The SANFL has unveiled plans for a $5.5 million lighting upgrade at AAMI Stadium, which it says will allow the ground to host major international events.
The upgrade will allow Adelaide to host FIFA World Cup matches. As part of the stadium's proposed $100 million redevelopment in the next five years, four new state-of-the-art, 76m light towers will be erected by the start of the 2009 AFL season.
They will replace the original, controversial 57m lights which were built in 1984 after six years of haggling with residents over their height and design.
"This is all about bringing AAMI Stadium up to international standard," SANFL executive commissioner Leigh Whicker said. "The new lights will not only be great for football but provide quality lighting for any international sporting event, including FIFA's requirements on soccer."
Mr Whicker conceded the current lighting system was no longer effective and had restricted AAMI Stadium from hosting world-class events.
On Sunday, Football Federation Australia chief Ben Buckley said AAMI Stadium and nearby Adelaide Oval were under investigation to see if they are capable of hosting World Cup matches as Australia considers bidding for the 2018 event.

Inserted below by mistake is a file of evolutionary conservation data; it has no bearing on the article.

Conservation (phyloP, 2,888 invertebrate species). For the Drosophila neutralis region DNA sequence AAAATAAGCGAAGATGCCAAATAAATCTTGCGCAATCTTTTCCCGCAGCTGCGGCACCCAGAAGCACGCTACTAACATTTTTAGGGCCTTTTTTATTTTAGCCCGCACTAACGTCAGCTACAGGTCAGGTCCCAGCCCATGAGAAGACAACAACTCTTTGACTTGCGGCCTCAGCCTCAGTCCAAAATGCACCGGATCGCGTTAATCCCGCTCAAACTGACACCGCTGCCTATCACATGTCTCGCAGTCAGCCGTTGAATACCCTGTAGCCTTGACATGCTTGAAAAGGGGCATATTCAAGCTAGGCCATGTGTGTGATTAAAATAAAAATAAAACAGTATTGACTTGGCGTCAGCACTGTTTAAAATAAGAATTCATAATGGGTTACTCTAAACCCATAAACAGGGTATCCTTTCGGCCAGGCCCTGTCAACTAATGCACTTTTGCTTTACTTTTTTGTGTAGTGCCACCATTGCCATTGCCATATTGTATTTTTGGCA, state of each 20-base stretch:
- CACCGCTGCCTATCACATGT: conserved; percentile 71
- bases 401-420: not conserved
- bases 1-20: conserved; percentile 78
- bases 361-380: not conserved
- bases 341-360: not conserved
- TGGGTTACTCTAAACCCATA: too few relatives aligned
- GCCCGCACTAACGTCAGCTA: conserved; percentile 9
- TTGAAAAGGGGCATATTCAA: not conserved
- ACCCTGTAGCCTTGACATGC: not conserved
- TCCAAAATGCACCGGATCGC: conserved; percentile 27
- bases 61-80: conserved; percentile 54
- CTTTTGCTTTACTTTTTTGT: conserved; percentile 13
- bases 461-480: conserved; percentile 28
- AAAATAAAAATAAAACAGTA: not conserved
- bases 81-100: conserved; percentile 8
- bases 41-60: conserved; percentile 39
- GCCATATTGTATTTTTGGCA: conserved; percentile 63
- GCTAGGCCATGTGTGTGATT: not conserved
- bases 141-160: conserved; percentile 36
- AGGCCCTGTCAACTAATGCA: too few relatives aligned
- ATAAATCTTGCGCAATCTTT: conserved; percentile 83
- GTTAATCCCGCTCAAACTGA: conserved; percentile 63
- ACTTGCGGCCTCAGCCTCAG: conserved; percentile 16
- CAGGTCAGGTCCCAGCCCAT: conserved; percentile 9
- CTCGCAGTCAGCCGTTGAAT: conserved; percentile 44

The new lights – which have been granted Major Development status by the State Government – are more aesthetically appealing, will direct significantly more light on to the playing arena, reduce glare and cut light overspill to the stadium's neighbouring houses and roads by about 50 per cent.
This will be achieved by raising the masts and fitting them with new, state-of-the-art headframes. The headframes, which will each consist of 135 lights, also will be tilted at an angle of 15-degrees into the stadium as opposed to the current 90-degrees.
On-site work on the new lights is expected to start in September next year and be completed by March, 2009. Local residents will receive a brochure from the SANFL within the next 48 hours detailing the lighting upgrade.
"The design of the headframes is as good as anything you'll see in the world and we're confident this is a win-win for everyone," Mr Whicker said, adding the SANFL had come up with the design after a thorough review of interstate and overseas lighting systems.